Penedes is one of the most significant winemaking regions of Spain and the birthplace of celestial drink called Cava. Grapes were cultivated here in the 4th century BC or even earlier so the traditions have been carefully preserved and passed down in many generations. But specifically here the winemakers created a sparkling wine to the French technology and today Cava remains the main rival of Champagne.
Numerous vineyards scattered around the highlands of Penedes all have a special feeling of creativeness and serenity. As you pass them by, you can see how carefully the grapes are pruned for the winter, how neat are the yards and how everything is arranged with great care and attention. We shall talk about our visit to one of the 50 Great Cava producers of Spain, the Pere Ventura winery, located at the main entrance (or exit depending on which you go) of Sant Sadurní d’Anoia.
The title of the article “Palace of Cava” was conjured up the instant we entered through the winery gates. The “Palace” has 60 hectares of vineyards close by from which the traditional varieties are grown in the best soil and carefully handpicked. Guests are welcome not by Pere Ventura himself, but by his spouse Mireia. The Pere Ventura Company was founded only 23 years ago, but today is one of the most successful wine and cava producers in Spain, selling 1.2 million bottles of wine a year. Mireia manages to give a hearty welcome to every single person visiting her ‘palace’ (now, in January it is mainly locals, the pure Catalan speech is audible), to advise and sell cava and control her employees at the same time.
We were met by our guide – a polite young man in a uniform suit and with a small flashlight. Having kindly warned that on the way there will be a set of descents and turns, he invited us to enter. The wine cellars of Pere Ventura have three levels of depth and two kilometers of length. Bottles of a cava, draped with webs and moss, are laid out along walls in the traditional way – absolutely horizontal in rimas (the Catalan name of rows of bottles). They are all corked with metal to prevent the smell of natural cork to infuse the aroma of the drink. They explained that cava is much more sensitive to foreign smells than wine. The temperature, lighting and humidity level are also specific for cava aging here.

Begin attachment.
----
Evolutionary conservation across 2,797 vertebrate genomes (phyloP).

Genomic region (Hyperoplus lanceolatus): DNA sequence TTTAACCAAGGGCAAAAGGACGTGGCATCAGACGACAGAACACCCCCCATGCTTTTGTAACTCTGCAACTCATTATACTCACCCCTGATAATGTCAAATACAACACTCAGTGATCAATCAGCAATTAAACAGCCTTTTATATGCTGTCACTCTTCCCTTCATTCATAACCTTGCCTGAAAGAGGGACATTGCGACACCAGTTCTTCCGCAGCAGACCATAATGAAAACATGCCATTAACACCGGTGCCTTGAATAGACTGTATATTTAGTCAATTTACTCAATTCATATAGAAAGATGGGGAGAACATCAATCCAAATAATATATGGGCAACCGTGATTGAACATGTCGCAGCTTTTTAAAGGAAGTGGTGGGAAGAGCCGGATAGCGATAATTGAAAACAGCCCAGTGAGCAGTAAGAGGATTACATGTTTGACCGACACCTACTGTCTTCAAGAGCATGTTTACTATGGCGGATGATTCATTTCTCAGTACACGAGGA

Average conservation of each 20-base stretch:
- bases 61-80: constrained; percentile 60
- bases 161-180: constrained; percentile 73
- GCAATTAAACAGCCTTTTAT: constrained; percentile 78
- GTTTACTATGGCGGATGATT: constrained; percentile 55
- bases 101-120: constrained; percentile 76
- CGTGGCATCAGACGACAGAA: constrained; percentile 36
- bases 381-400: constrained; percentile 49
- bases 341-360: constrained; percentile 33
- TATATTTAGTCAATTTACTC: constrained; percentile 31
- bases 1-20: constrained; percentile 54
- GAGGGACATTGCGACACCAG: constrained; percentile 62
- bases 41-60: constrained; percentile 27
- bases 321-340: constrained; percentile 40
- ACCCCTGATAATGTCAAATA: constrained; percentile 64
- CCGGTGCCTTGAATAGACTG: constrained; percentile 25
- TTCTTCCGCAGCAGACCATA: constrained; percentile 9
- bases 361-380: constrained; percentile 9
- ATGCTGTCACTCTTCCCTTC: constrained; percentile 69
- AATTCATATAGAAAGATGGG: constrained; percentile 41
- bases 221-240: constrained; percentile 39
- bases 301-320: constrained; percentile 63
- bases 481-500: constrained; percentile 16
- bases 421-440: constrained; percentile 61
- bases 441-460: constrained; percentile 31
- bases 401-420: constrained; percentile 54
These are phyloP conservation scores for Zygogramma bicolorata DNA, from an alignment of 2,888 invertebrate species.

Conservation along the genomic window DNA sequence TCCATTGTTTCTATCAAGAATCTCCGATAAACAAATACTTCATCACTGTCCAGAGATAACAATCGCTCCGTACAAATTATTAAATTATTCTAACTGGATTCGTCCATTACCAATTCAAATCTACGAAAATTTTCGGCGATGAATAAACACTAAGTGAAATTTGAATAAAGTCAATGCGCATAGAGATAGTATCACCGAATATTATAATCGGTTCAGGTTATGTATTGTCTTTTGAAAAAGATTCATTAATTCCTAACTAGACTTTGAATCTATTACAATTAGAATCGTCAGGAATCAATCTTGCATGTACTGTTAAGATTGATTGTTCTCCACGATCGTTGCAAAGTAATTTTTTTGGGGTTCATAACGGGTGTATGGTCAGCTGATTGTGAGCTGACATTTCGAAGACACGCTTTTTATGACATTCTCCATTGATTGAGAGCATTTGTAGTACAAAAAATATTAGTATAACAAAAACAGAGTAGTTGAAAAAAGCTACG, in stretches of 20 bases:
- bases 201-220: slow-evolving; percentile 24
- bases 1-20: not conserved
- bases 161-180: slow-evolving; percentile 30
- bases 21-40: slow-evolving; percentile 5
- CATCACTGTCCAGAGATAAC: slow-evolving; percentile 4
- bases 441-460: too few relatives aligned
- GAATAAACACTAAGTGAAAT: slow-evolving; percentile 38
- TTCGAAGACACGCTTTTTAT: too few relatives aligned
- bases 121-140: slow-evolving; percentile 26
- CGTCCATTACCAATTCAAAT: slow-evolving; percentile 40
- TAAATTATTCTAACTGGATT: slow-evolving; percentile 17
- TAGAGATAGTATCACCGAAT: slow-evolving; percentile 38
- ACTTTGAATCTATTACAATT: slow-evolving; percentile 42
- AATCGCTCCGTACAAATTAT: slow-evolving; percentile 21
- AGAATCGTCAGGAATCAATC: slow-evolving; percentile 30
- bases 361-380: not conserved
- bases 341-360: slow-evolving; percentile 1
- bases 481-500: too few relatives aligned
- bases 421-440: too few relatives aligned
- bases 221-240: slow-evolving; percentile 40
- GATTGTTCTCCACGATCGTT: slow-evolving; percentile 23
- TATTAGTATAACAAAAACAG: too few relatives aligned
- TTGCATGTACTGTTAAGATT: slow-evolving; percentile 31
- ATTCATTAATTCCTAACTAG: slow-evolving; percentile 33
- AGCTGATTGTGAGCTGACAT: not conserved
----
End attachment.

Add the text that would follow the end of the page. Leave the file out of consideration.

Cellars are built in a traditional Catalan style with vaulted arches. All galleries and corridors are connected among themselves, easy to move around. Moving from the hall to the hall, we saw all process of aging of the inspiring drink.
Pere Ventura produces cava from three local varieties of grapes – Xarel-lo, Parellada and Macabeo. They grow here at three different levels of heights. Wines are aged both in bottles and in the wooden barrels on display for visitors, occupying the special hall. At the end of our tour, we were shown the power-operated room where bottles are corked and labelled by machines, while final quality control is manual.
We have also learned that Pere Ventura comes from a noble family of wine makers. His ancestors stood at the origins of creation of a cava at the end of the 19th century. Being the wine maker in the fourth generation, Pere Ventura isn’t afraid to experiment and is responsible for quality of a product with his name on.
The guided tour ends with wine tasting with traditional Catalan snacks like almond truffles, grain bars, smoked sausage and cheese. From five sorts of a cava that were offered, three were included into the 50 Great Cavas according to Winepleasures.com. At the moment, it is the only authoritative rating of a cava recognized in Spain. They were:
Tresor Rosé (95 points 50 Great Cavas 2014)– Wild strawberries on the nose. Explosion of fruit on the palate. Crisp short finish. Pleasant mouthfeel. Resplendent!
Tresor Brut Reserva (93 points 50 Great Cavas 2014) – Green apples with subtle notes of almonds & pastry. Creamy entrance with balanced acidity. Fresh medium finish.
Guided tours available at 10h, 12h and 16h on working days by appointment.
How to get to and visit Pere Ventura